Plants can talk, say scientists
Plants feel pain, say scientists.
Every stroke of those pruning shears could have the average shrub writhing in agony.
Researchers in Bonn, Germany, found plants give off a gas when under ‘attack’.
Super-sensitive microphones picked up a ‘bubbling’ sound from a healthy plant. But this rose to a piercing screech when it was under threat. Even a tiny insect bite could have an effect.
‘The more a plant is subjected to stress, the louder the signal,’ said Dr Frank K¸hnemann.
Plants do not actually scream in pain. But different sounds are heard when the gas they emit, ethylene, is bombarded with lasers.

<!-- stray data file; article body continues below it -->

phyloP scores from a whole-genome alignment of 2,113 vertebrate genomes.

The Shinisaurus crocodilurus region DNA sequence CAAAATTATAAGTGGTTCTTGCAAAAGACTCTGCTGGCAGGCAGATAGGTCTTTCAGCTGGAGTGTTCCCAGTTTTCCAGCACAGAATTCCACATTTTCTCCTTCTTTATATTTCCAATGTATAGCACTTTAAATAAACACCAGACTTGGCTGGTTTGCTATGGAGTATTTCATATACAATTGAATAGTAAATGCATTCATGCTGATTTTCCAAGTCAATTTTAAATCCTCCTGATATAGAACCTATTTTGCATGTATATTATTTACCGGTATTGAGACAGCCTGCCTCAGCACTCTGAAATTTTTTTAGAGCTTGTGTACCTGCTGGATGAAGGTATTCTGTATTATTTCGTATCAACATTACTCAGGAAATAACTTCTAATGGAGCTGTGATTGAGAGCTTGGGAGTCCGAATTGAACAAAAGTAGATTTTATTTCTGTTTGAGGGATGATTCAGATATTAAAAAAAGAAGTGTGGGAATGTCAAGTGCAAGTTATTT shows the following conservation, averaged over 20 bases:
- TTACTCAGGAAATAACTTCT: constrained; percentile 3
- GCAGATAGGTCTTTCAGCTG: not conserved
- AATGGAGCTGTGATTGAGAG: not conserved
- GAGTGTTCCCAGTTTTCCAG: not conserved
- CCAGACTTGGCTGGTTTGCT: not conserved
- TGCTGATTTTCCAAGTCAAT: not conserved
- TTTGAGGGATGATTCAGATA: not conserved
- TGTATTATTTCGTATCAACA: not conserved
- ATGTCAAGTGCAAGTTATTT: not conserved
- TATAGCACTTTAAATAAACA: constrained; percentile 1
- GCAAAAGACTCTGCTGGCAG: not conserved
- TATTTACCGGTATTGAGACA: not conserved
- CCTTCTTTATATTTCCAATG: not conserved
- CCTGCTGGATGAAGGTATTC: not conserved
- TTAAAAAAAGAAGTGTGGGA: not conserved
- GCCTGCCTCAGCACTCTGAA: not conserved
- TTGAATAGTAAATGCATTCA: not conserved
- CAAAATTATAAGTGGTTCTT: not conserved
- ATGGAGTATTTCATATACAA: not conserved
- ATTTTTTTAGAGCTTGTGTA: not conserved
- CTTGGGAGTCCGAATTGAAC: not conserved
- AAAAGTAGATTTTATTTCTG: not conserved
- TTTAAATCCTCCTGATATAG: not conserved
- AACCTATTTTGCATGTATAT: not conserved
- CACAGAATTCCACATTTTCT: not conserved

The research could help to work out which pieces of fruit and vegetables are likely to stay fresh longer, as a cucumber which is starting to go off produces a squealing sound. It could then be separated from the fresher ones.
Fruit exporters are already showing interest in the research. Wolfgang Praetorius, of Cologne- based Fruchthansa, said: ‘Individual pieces of fruit could be tested after being harvested. We’d know which ones to ship together.’
D r K ¸ h n e m a n n believes plants give off ethylene to warn others of an ‘attack’. He said: ‘Perhaps plants and trees are ‘talking to each other.’